Furthermore, in many cases nursing programs may be focusing on the physical attributes of some applicants with visible disabilities and be unaware of the “hidden” disabilities of other applicants. For example, students with undisclosed mental health issues may be a risk to patient safety but are admitted to programs without question.
Setting the Wrong Standards
Since the passage of the ADA, many nursing schools have adopted the practice of evaluating applicants with disabilities against a list of “technical standards” or “essential functions” deemed necessary for success in the program. For example, the Southern Regional Education Board’s Council on Collegiate Education for Nursing (CCEN) developed core performance standards for admission and progression, covering such areas as critical thinking, interpersonal skills, communication, mobility, motor skills, hearing, visual and tactile skills.13
In one study, eight nursing programs reported addressing essential functions by describing the physical requirements for each skill. Examples included hand washing techniques, sharps management, isolation techniques, range of motion, transfer and
computation of drug dosages and administration of medications.14
These types of guidelines were developed for nursing education programs to use in complying with the Americans with Disabilities Act. But ironically, they often have the opposite effect: Instead of eliminating barriers to admission for students with disabilities, they create new barriers.
Sowers and Smith argue that using physical attributes such as hearing, visual and communication skills as standards causes students who cannot hear, see or speak to be excluded from nursing programs. Instead, they recommend that essential functions and technical standards more appropriately focus on specific behaviors that nursing students will be expected to perform.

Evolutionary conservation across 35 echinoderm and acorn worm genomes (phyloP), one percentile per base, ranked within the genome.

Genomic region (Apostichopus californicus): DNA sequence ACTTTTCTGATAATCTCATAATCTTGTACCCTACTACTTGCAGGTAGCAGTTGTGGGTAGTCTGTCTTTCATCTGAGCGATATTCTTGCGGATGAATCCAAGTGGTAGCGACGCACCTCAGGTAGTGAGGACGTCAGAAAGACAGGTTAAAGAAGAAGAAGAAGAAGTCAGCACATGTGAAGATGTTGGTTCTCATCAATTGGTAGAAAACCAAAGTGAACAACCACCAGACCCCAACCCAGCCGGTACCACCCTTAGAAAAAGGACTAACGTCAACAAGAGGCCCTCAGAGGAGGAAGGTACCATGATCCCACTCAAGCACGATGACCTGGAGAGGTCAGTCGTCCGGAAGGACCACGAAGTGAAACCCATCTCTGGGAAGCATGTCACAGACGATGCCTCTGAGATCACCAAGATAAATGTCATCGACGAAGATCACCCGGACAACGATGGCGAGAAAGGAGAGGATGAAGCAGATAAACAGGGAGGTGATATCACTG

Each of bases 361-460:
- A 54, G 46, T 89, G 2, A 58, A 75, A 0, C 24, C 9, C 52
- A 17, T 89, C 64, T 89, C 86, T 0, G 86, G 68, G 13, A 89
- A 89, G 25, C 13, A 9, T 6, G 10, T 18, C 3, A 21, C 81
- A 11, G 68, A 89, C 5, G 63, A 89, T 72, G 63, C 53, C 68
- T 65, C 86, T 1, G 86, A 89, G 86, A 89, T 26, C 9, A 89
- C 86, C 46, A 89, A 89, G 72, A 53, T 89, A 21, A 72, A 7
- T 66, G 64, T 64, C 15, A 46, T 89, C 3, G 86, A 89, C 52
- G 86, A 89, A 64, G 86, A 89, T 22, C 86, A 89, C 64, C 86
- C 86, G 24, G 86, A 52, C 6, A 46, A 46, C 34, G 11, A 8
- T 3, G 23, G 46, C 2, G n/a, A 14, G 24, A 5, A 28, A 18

For example, an essential function may be “detecting a heart murmur.” A student who is hard of hearing may be able to detect a heart murmur using an amplified stethoscope and a deaf student may use a stethoscope that provides visual output. These students cannot “hear,” but they can perform the essential function with a reasonable accommodation.
When core performance standards and/or essential functions are used to make admissions decisions, it is all too easy to exclude students with disabilities by making premature assumptions about their skills. At this stage of the process it is very difficult to accurately predict the skills a student may or may not be able to achieve over time. This approach fails to level the playing field for students with disabilities, limits equal access to the educational experience and violates the Americans with Disabilities Act.
A Personal Case Study
The following case study illustrates how putting too much emphasis on standards and functions can result in discrimination against students with disabilities. Susan Fleming, one of the authors of this article, was born without a left hand; she wears a prosthetic hand. Susan worked as a nurse’s aide in high school and was passionate in her desire to become a nurse. She completed the prerequisites and applied to a nursing program, where she was given a skills test. This test evaluated skills that a graduate nurse would be expected to perform, such as mixing IV fluids, giving injections and donning sterile gloves.